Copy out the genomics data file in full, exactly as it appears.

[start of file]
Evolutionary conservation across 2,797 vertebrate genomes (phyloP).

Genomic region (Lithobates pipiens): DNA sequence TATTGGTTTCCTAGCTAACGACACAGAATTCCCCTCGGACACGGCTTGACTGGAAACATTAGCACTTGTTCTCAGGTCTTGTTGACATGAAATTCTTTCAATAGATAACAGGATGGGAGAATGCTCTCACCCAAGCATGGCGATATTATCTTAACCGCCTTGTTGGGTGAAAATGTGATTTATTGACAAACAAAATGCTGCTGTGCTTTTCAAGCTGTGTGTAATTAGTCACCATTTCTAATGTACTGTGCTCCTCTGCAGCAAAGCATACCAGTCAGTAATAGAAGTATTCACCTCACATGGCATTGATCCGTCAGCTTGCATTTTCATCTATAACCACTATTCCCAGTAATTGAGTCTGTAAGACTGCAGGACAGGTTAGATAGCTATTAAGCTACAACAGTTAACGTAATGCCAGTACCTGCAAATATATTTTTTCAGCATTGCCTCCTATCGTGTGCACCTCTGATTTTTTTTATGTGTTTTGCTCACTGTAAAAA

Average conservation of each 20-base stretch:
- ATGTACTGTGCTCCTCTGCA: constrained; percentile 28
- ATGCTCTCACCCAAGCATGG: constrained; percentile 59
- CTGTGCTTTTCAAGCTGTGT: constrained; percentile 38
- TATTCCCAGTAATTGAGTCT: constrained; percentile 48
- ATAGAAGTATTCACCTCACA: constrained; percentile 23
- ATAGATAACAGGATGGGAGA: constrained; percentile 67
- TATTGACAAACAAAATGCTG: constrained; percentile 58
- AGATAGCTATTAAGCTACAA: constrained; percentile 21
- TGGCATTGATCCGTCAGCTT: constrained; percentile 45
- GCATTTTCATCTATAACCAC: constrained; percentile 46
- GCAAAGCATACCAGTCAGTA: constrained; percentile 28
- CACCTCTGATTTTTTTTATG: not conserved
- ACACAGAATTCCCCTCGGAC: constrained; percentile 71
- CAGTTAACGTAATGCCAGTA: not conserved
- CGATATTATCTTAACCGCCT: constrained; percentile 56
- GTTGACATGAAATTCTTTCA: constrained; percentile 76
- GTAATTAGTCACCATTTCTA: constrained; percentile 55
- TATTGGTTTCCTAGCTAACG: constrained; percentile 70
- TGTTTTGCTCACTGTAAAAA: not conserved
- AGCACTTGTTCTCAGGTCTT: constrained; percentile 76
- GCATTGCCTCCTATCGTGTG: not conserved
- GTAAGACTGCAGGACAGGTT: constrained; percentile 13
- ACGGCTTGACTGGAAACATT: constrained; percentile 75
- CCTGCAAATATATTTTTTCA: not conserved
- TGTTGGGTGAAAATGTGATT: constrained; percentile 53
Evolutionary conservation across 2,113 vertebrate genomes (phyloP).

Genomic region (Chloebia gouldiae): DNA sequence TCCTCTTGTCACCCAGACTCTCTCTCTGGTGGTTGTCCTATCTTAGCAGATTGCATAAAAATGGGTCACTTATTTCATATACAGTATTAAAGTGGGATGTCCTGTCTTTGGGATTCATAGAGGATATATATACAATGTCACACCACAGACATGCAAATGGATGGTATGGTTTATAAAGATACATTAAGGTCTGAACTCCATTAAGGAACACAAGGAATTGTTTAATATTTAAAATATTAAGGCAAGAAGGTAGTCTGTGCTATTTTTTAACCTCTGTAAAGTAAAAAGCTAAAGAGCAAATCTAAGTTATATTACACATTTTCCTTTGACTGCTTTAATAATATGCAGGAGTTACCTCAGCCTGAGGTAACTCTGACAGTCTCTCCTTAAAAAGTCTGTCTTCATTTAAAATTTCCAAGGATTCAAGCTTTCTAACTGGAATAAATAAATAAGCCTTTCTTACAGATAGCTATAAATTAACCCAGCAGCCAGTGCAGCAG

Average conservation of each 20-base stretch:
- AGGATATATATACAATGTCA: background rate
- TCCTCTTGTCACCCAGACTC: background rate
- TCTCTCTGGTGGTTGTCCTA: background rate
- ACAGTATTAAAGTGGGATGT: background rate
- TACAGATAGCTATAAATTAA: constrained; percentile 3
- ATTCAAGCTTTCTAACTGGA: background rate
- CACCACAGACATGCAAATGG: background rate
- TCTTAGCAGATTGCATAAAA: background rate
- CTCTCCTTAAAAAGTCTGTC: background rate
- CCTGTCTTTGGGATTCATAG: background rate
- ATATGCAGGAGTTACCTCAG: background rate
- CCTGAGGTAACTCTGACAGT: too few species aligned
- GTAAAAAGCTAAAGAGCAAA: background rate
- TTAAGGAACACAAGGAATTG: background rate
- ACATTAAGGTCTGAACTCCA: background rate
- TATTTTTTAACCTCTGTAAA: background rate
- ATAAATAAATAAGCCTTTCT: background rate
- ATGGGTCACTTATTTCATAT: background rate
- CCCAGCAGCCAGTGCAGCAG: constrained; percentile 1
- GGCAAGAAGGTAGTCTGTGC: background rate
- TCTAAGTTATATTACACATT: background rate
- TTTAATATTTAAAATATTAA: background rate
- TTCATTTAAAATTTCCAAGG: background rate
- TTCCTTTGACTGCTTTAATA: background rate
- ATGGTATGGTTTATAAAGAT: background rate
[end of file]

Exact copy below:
Evolutionary conservation across 2,797 vertebrate genomes (phyloP).

Genomic region (Lithobates pipiens): DNA sequence TATTGGTTTCCTAGCTAACGACACAGAATTCCCCTCGGACACGGCTTGACTGGAAACATTAGCACTTGTTCTCAGGTCTTGTTGACATGAAATTCTTTCAATAGATAACAGGATGGGAGAATGCTCTCACCCAAGCATGGCGATATTATCTTAACCGCCTTGTTGGGTGAAAATGTGATTTATTGACAAACAAAATGCTGCTGTGCTTTTCAAGCTGTGTGTAATTAGTCACCATTTCTAATGTACTGTGCTCCTCTGCAGCAAAGCATACCAGTCAGTAATAGAAGTATTCACCTCACATGGCATTGATCCGTCAGCTTGCATTTTCATCTATAACCACTATTCCCAGTAATTGAGTCTGTAAGACTGCAGGACAGGTTAGATAGCTATTAAGCTACAACAGTTAACGTAATGCCAGTACCTGCAAATATATTTTTTCAGCATTGCCTCCTATCGTGTGCACCTCTGATTTTTTTTATGTGTTTTGCTCACTGTAAAAA

Average conservation of each 20-base stretch:
- ATGTACTGTGCTCCTCTGCA: constrained; percentile 28
- ATGCTCTCACCCAAGCATGG: constrained; percentile 59
- CTGTGCTTTTCAAGCTGTGT: constrained; percentile 38
- TATTCCCAGTAATTGAGTCT: constrained; percentile 48
- ATAGAAGTATTCACCTCACA: constrained; percentile 23
- ATAGATAACAGGATGGGAGA: constrained; percentile 67
- TATTGACAAACAAAATGCTG: constrained; percentile 58
- AGATAGCTATTAAGCTACAA: constrained; percentile 21
- TGGCATTGATCCGTCAGCTT: constrained; percentile 45
- GCATTTTCATCTATAACCAC: constrained; percentile 46
- GCAAAGCATACCAGTCAGTA: constrained; percentile 28
- CACCTCTGATTTTTTTTATG: not conserved
- ACACAGAATTCCCCTCGGAC: constrained; percentile 71
- CAGTTAACGTAATGCCAGTA: not conserved
- CGATATTATCTTAACCGCCT: constrained; percentile 56
- GTTGACATGAAATTCTTTCA: constrained; percentile 76
- GTAATTAGTCACCATTTCTA: constrained; percentile 55
- TATTGGTTTCCTAGCTAACG: constrained; percentile 70
- TGTTTTGCTCACTGTAAAAA: not conserved
- AGCACTTGTTCTCAGGTCTT: constrained; percentile 76
- GCATTGCCTCCTATCGTGTG: not conserved
- GTAAGACTGCAGGACAGGTT: constrained; percentile 13
- ACGGCTTGACTGGAAACATT: constrained; percentile 75
- CCTGCAAATATATTTTTTCA: not conserved
- TGTTGGGTGAAAATGTGATT: constrained; percentile 53
Evolutionary conservation across 2,113 vertebrate genomes (phyloP).

Genomic region (Chloebia gouldiae): DNA sequence TCCTCTTGTCACCCAGACTCTCTCTCTGGTGGTTGTCCTATCTTAGCAGATTGCATAAAAATGGGTCACTTATTTCATATACAGTATTAAAGTGGGATGTCCTGTCTTTGGGATTCATAGAGGATATATATACAATGTCACACCACAGACATGCAAATGGATGGTATGGTTTATAAAGATACATTAAGGTCTGAACTCCATTAAGGAACACAAGGAATTGTTTAATATTTAAAATATTAAGGCAAGAAGGTAGTCTGTGCTATTTTTTAACCTCTGTAAAGTAAAAAGCTAAAGAGCAAATCTAAGTTATATTACACATTTTCCTTTGACTGCTTTAATAATATGCAGGAGTTACCTCAGCCTGAGGTAACTCTGACAGTCTCTCCTTAAAAAGTCTGTCTTCATTTAAAATTTCCAAGGATTCAAGCTTTCTAACTGGAATAAATAAATAAGCCTTTCTTACAGATAGCTATAAATTAACCCAGCAGCCAGTGCAGCAG

Average conservation of each 20-base stretch:
- AGGATATATATACAATGTCA: background rate
- TCCTCTTGTCACCCAGACTC: background rate
- TCTCTCTGGTGGTTGTCCTA: background rate
- ACAGTATTAAAGTGGGATGT: background rate
- TACAGATAGCTATAAATTAA: constrained; percentile 3
- ATTCAAGCTTTCTAACTGGA: background rate
- CACCACAGACATGCAAATGG: background rate
- TCTTAGCAGATTGCATAAAA: background rate
- CTCTCCTTAAAAAGTCTGTC: background rate
- CCTGTCTTTGGGATTCATAG: background rate
- ATATGCAGGAGTTACCTCAG: background rate
- CCTGAGGTAACTCTGACAGT: too few species aligned
- GTAAAAAGCTAAAGAGCAAA: background rate
- TTAAGGAACACAAGGAATTG: background rate
- ACATTAAGGTCTGAACTCCA: background rate
- TATTTTTTAACCTCTGTAAA: background rate
- ATAAATAAATAAGCCTTTCT: background rate
- ATGGGTCACTTATTTCATAT: background rate
- CCCAGCAGCCAGTGCAGCAG: constrained; percentile 1
- GGCAAGAAGGTAGTCTGTGC: background rate
- TCTAAGTTATATTACACATT: background rate
- TTTAATATTTAAAATATTAA: background rate
- TTCATTTAAAATTTCCAAGG: background rate
- TTCCTTTGACTGCTTTAATA: background rate
- ATGGTATGGTTTATAAAGAT: background rate